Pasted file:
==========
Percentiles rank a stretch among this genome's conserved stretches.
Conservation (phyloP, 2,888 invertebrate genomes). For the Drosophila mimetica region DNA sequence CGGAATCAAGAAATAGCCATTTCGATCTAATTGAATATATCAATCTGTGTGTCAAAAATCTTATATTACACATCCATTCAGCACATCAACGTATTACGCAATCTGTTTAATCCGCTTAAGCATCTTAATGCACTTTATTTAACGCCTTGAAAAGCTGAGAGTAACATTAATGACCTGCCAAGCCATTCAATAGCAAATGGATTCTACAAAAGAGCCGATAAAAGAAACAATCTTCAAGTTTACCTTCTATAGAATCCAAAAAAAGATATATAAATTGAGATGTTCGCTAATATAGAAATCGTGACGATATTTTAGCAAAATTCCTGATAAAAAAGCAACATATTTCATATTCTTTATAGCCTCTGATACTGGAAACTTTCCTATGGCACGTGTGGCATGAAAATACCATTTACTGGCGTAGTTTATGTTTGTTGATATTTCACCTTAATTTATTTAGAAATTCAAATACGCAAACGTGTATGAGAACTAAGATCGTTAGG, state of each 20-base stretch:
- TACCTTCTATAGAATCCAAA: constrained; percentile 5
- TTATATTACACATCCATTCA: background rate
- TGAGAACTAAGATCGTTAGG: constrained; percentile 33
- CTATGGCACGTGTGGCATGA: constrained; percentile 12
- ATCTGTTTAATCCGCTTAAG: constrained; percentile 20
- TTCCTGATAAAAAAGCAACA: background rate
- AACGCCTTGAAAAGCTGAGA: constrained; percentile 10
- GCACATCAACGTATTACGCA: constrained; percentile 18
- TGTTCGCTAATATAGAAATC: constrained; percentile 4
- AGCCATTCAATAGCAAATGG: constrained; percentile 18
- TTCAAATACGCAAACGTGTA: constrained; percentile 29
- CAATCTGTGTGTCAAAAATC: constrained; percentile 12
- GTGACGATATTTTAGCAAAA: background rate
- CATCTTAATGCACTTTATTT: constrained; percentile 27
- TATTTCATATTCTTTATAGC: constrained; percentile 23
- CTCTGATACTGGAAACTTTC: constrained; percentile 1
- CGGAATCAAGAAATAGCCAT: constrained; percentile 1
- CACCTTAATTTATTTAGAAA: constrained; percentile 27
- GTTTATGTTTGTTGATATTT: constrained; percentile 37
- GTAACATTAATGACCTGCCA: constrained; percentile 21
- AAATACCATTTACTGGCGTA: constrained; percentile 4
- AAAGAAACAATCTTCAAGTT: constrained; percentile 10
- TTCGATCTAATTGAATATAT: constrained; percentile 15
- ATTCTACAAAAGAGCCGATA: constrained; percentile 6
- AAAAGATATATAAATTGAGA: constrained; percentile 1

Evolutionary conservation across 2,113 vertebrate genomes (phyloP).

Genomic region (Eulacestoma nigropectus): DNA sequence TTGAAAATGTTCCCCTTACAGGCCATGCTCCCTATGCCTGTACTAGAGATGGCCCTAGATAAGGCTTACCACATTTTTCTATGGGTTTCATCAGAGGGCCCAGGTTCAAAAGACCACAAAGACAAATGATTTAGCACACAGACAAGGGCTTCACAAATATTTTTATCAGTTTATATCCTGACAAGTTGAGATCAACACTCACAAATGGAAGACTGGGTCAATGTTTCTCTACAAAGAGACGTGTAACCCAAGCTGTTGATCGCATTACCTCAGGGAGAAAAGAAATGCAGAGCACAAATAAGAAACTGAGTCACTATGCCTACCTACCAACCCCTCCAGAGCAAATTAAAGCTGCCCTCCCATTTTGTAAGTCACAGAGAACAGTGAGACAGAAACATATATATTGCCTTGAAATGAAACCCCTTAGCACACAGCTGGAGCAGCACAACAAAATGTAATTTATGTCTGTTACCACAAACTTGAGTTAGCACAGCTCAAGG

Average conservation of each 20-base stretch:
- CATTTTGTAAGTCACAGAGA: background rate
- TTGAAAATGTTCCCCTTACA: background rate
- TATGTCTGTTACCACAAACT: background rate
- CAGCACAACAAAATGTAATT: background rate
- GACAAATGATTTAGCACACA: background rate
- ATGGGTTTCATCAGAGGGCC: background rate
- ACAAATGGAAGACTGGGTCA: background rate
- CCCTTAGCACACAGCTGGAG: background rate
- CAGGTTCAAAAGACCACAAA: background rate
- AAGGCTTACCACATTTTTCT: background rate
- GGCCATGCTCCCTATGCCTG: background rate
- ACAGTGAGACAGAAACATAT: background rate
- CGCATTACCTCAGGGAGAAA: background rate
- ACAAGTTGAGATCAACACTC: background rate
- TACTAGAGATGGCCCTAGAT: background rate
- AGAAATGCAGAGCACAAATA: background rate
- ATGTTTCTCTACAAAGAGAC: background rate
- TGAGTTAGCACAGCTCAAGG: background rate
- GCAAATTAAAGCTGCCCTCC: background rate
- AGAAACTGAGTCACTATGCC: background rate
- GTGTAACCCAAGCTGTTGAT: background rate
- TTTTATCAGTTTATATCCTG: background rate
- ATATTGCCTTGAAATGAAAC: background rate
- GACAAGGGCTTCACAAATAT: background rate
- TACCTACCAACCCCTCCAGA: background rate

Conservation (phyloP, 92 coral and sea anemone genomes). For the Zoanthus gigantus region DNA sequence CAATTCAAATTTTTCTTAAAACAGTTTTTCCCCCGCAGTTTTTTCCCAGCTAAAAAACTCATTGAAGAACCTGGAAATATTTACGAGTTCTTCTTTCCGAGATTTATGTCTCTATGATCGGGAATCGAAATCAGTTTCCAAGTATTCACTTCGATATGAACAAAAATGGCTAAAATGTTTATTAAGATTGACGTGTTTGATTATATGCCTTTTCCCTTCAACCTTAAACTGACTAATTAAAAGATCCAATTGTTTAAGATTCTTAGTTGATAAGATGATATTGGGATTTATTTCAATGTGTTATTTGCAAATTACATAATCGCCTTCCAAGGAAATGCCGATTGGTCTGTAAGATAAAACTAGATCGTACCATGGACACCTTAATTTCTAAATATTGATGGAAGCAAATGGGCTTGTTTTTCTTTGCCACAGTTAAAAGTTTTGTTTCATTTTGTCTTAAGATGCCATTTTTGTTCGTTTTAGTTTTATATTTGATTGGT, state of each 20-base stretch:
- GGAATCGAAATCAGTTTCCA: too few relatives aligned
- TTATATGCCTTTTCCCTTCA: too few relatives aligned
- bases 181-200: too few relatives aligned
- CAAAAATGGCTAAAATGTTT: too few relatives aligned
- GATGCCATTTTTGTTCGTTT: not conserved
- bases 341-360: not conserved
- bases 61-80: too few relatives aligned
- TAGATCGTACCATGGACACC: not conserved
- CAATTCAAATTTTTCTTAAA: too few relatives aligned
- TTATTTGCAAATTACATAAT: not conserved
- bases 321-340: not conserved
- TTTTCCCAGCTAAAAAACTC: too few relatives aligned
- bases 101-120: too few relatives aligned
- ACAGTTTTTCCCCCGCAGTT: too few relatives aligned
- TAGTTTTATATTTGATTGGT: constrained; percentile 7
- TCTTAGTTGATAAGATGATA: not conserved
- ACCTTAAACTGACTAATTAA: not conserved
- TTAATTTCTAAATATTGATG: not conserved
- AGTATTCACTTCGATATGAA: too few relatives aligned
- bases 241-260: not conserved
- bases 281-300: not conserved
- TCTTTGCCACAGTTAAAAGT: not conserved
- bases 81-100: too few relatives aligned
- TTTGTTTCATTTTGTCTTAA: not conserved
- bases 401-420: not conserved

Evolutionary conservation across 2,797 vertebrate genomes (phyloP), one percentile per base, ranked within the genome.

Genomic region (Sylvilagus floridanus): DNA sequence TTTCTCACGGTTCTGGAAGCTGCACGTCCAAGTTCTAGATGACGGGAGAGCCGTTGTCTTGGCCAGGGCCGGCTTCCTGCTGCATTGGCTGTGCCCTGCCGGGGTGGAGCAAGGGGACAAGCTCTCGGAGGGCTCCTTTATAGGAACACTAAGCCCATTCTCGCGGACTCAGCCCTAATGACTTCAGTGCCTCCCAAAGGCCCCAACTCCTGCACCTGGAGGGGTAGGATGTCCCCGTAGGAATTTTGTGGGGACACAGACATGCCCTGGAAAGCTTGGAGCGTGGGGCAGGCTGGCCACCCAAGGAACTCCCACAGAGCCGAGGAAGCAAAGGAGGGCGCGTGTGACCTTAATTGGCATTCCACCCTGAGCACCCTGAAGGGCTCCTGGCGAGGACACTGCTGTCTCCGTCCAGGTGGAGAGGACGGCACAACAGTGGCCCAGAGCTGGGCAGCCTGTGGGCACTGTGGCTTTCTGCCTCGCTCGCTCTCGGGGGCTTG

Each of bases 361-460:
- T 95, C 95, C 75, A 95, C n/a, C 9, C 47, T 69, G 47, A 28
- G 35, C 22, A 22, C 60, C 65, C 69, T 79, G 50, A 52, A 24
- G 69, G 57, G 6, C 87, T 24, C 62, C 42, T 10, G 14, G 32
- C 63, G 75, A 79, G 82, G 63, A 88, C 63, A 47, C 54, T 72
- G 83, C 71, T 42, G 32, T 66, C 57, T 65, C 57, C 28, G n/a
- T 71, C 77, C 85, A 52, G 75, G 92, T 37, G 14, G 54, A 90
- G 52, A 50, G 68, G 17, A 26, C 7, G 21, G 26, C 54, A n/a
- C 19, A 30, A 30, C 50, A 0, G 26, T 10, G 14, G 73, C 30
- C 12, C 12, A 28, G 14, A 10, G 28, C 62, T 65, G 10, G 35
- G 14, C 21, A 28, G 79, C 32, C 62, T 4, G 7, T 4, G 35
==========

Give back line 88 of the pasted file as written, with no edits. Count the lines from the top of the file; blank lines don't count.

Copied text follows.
- C 63, G 75, A 79, G 82, G 63, A 88, C 63, A 47, C 54, T 72